A long, hard road: SDI moves up

office3_320_c.jpgTen years ago, I had a dream of creating a space which will serve as a centre dedicated to creative documentary, bringing Scotland back on the map, proud of our Grierson heritage. The name Scottish Documentary Institute (SDI) denoted the ambition behind the idea, despite many raised eyebrows!

We started with a desk and two part-time salaries sponsored by Edinburgh College of Art. Then, with a lot of clever accounting and hard work from the then tiny team, Sonja Henrici and Amy Hardie, we started pulling grants from different institutions and slowly started developing programmes such as Bridging the Gap and other activities to develop documentary talent in Scotland. 

At the time, Amy was running Docspace – a unique European scheme to exhibit documentaries in cinemas. Back then, we could not afford bringing international talent to us. Yet by bringing their films we could start opening up to what international creative documentary is. Our first international gathering in 2004 was sponsored by the Finnish Film Institute who paid for their filmmakers to come to Edinburgh and talk about their work. I’m still ashamed to say that we had more Finnish filmmakers in the room than Scottish! That is when we realised that the road to success was going to be long and hard.

As we managed to acquire larger grants, we started employing more people in order to connect the different activities: from production of shorts to international distribution (thanks to valuable effort by Finlay Pretsell), from training through international masterclasses to The Edinburgh Pitch (thanks to Flore Cosquer), from training producers for feature docs (Interdoc) to producing feature docs ourselves (New Ten Commandments, Future my LoveAfrican Urban Dreams, I Am Breathing, and more in the pipeline). We are now developing new models of marketing and distribution through our Virtuous Circle initiative led by Ben Kempas.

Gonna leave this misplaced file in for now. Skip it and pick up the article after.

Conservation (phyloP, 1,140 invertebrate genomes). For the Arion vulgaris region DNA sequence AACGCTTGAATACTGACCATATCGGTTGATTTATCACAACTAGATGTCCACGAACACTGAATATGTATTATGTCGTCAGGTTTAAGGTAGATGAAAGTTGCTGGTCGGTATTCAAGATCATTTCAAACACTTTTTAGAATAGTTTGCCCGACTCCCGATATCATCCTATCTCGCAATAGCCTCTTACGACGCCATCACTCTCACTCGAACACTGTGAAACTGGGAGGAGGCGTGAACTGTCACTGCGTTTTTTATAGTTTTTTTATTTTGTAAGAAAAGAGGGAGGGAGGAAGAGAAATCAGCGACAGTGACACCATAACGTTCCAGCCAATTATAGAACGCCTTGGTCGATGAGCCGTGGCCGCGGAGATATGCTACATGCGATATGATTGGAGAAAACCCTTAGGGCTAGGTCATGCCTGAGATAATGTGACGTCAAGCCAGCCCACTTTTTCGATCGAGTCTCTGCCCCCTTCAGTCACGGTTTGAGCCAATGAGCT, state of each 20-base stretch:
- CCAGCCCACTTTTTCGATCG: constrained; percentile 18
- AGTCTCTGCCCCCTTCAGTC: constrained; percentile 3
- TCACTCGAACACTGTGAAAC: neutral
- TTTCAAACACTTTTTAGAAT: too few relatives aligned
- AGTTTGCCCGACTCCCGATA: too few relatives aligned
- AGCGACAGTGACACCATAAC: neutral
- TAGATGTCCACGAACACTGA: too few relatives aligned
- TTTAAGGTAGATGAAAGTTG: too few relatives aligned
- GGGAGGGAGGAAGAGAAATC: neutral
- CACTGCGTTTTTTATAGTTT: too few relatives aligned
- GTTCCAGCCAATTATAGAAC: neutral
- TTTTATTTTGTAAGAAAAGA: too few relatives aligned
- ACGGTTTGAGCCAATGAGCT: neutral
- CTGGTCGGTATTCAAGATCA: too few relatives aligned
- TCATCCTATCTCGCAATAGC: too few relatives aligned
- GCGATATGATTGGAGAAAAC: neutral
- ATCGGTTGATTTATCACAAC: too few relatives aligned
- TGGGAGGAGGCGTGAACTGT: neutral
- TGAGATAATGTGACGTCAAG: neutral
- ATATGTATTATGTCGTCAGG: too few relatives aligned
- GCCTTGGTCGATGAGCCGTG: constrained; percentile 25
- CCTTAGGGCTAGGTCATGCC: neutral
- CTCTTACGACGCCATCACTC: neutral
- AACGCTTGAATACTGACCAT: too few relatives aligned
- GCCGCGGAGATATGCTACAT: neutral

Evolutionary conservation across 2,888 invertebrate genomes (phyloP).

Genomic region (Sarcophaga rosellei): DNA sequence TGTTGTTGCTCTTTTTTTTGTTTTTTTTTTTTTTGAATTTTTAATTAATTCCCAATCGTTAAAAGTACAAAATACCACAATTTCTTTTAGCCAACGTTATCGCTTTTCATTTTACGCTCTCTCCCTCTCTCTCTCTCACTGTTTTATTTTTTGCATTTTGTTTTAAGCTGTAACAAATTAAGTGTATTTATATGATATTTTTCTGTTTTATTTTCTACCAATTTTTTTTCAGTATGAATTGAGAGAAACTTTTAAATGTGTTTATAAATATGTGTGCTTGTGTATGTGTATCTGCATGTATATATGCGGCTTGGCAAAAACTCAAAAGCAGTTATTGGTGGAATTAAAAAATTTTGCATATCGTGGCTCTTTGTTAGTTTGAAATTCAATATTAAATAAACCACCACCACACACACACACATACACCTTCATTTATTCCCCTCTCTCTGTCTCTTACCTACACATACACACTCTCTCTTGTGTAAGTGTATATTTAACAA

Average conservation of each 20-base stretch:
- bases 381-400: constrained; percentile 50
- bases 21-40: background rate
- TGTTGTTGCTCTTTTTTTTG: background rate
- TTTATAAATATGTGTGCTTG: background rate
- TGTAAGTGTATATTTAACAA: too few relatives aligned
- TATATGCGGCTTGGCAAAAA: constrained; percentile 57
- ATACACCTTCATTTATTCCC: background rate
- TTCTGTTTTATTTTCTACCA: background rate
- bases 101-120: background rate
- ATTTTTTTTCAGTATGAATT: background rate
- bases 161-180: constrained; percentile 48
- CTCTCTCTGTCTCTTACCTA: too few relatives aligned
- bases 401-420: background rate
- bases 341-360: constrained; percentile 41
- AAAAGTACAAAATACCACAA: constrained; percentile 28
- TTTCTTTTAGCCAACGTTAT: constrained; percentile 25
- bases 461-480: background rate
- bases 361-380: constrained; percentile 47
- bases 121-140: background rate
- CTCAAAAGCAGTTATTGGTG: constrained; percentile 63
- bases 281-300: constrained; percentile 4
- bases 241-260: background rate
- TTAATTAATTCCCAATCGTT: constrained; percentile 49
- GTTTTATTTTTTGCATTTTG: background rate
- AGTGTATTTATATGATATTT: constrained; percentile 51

A couple of years back, it felt no longer beneficial for us to remain at Edinburgh College of Art except for the principle of keeping up with the synergy between academia and industry. We may call ourselves an 'Institute' but we are not funded like an institute. All our funding is clever management of project-specific grants and investments which are not guaranteed and need to be applied for on a yearly basis.


However, the principle of staying linked to higher education remains more important than ever, at a time when the documentary world is once again struggling with the commissioning of creative films. It matters that we can keep a challenging eye on what is happening and to try to offer space and alternatives for documentary creativity. Our mission of working on an international level no matter what, is also serving as a cutting-edge tool to the Scottish funding body, Creative Scotland.

Over the last ten years, I’m proud to say, we’ve managed to develop graduates coming out of ECA's Film and TV Department through various SDI initiatives, and to mature them into international talent, as well as making Creative Scotland care about this unique form of storytelling.

When Edinburgh College of Art became part of University of Edinburgh a year ago, many question marks were thrown at the presence and the meaning of SDI there. Maybe all is not resolved, but the University of Edinburgh has offered us a prime location on the fifth floor of Evolution House, 78 West Port, with inspiring views over the castle – a recognition of good practice. Our Scottish Documentary Institute flag will go on fluttering across the cloudy skies, like a good pirate ship.


More pictures of the new office on Facebook.